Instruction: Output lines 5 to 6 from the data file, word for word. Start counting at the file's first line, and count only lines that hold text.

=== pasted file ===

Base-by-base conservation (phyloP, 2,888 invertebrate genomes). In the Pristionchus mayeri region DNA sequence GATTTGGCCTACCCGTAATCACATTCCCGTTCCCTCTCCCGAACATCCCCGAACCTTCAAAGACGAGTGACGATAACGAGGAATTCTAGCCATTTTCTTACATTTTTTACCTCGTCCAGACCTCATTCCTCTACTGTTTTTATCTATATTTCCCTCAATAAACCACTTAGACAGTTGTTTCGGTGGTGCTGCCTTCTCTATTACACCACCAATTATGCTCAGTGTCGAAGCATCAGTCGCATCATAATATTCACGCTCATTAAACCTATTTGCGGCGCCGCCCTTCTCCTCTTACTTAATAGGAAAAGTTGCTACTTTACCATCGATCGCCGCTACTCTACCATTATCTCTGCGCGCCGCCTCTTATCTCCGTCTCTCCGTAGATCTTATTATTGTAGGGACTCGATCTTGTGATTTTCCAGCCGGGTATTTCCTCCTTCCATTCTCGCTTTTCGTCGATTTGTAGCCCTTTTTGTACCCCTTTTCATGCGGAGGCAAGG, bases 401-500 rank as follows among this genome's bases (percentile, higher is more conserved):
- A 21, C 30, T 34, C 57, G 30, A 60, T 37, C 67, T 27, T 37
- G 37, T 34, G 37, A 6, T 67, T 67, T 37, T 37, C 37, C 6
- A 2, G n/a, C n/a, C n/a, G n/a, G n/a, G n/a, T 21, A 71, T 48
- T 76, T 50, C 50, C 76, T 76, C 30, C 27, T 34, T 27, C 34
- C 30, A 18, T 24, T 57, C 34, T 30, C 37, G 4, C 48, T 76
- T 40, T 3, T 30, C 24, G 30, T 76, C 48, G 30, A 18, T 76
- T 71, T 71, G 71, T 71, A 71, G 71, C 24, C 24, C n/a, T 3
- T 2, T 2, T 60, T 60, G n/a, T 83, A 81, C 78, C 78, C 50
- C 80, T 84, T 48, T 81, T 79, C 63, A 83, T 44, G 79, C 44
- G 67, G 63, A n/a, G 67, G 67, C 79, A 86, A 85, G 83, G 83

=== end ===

- T 76, T 50, C 50, C 76, T 76, C 30, C 27, T 34, T 27, C 34
- C 30, A 18, T 24, T 57, C 34, T 30, C 37, G 4, C 48, T 76